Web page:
Byword vs iA Writer: Minimalist Writing on the iPhone

The iPhone can be a professional writing platform. Yeah, I get these looks a lot when I say that, but it’s true! Granted, the larger iPad screen and keyboard are more comfortable, but if you don’t have a tablet or for some reason, you can make do with the iPhone quite nicely (and if you do have a tablet, check out this same comparison on our sister site, iPad.AppStorm).

Today we’ll take a look at two writing apps who stand for a very minimalistic approach in both their design and feature set, but are still powerful enough to serve the needs of even professionals. Byword and iA Writer have both long been popular Markdown editors on the Mac and have become available for the iPhone only recently. Let’s compare the two and see which one fits your requirements best.

The Premise: Minimal & Markdown

Neither one of these editors is stuffed with functions as you might expect them from Pages or any other word processor. In fact, that’s one of their appealing features — to leave out everything that you don’t absolutely need to allow you to focus on your writing instead of the writing tool. Of course, conversely, this also means that if you’re looking for something to lay out your text, arrange it in tables and insert images, these two apps are not necessarily made for you.

But, and it’s a huge but, you’re not left without any options; both Byword and iA Writer use the Markdown method to format text. It’s an easy to learn method to use symbols to create headings, lists or even more advanced styling. So, let’s see how they let you do that.

The Interface

Both apps get completely out of your way when writing. Each of them allows you to use both landscape and portrait orientation while entering information, with the keyboard displayed on the bottom and an additional set of keys arranged on top of the normal keyboard.

LEFT: Byword // RIGHT: iA Writer

LEFT: Byword // RIGHT: iA Writer

As you can see, Byword leaves some more room for the actual writing area by narrowing the row of additional keys. iA Writer, on the other hand, removes the chrome completely; meaning that the app fills out the entire iPhone screen, removing even the top bar with the clock.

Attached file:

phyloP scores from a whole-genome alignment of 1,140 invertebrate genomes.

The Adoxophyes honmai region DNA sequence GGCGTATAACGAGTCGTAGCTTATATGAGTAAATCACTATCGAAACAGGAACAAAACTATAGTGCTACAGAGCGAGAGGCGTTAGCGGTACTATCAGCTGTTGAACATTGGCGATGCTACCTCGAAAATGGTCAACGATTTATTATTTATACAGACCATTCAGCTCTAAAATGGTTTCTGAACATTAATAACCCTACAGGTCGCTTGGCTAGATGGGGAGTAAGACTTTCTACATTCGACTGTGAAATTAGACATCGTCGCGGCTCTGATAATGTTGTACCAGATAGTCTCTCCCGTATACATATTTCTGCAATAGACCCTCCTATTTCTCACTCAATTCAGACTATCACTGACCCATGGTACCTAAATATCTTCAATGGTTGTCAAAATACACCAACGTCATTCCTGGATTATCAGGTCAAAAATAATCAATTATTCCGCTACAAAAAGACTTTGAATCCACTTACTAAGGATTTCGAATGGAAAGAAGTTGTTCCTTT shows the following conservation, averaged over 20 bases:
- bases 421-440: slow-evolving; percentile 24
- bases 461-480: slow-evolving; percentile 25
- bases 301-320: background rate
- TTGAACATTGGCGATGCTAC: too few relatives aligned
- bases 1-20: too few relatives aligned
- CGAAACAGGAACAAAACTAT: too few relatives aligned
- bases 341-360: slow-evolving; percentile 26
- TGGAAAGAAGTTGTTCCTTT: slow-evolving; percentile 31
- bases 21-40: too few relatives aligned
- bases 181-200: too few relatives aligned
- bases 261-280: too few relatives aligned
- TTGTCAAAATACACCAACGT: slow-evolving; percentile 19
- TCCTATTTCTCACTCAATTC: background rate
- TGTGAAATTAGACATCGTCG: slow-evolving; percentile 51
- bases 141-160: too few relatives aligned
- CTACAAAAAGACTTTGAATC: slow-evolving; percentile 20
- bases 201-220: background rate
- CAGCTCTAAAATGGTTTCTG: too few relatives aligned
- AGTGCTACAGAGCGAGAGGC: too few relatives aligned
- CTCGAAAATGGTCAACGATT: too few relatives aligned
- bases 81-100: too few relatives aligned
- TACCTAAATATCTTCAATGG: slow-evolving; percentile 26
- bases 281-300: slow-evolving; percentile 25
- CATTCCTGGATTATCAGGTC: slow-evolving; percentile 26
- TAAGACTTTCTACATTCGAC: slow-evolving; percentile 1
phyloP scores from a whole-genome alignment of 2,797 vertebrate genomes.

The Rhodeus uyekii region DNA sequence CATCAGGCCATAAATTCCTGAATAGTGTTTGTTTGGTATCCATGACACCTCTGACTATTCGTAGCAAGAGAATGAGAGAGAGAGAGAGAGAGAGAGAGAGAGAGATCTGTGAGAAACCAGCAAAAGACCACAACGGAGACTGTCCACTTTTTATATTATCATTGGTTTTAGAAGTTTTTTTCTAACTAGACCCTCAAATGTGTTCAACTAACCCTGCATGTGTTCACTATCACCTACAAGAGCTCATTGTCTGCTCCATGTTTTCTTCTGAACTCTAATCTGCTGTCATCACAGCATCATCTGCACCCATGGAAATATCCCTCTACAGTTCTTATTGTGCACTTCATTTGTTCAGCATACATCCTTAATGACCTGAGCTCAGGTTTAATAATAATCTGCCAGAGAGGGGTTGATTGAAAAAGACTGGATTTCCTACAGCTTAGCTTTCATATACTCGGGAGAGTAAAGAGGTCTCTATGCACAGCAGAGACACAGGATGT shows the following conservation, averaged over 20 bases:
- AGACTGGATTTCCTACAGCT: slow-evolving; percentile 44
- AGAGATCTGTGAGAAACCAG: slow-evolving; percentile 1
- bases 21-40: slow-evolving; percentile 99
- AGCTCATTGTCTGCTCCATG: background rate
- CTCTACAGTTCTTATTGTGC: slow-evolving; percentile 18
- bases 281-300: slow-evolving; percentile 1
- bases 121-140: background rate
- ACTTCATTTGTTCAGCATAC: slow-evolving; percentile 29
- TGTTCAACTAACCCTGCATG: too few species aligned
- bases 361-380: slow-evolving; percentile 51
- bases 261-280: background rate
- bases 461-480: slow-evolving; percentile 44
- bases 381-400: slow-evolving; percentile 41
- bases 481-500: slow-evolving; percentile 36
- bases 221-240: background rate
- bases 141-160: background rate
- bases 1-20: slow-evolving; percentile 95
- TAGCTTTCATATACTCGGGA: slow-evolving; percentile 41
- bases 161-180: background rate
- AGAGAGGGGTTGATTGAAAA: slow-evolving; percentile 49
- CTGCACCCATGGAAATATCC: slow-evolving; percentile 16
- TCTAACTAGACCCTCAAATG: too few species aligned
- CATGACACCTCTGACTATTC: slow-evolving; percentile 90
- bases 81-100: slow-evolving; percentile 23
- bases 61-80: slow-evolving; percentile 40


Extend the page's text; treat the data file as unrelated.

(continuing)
Both apps allow you to name the current document you’re working on right from within the file itself by tapping the upper info bar. This bar, which also allows you to navigate to the document overview or to export a file, is hidden while writing. To access it in iA Writer, you grab the three horizontal lines in the middle of the additional row of buttons and pull it down.

In Byword, you have to hit the “Hide keyboard” button, which is not always visible and that can lead to confusion at times or become annoying if you’re not in the right view.

Additional Keys

Now that I’ve already mentioned those additional rows of keys, let’s take a closer look at them.

In iA Writer, all the available keys are visible at once. The arrow keys at the far left and right allow you to navigate one letter at a time; the other keys are punctuation signs which are most often used when writing text.By arranging them in an extra row of keys, you are spared from changing the normal keyboard back and forth all the time. It’s quite convenient, once you get used to it.

Extra keys in iA Writer

Extra keys in iA Writer

Byword, on the other hand, offers several sets of information and additional keys which you can access by swiping across the additional row on top of the keyboard. There are three different views:

  • word count (which iA Writer doesn’t have at all)
  • often used keys
  • formatting keys
Extra key-sets in Byword

Extra key-sets in Byword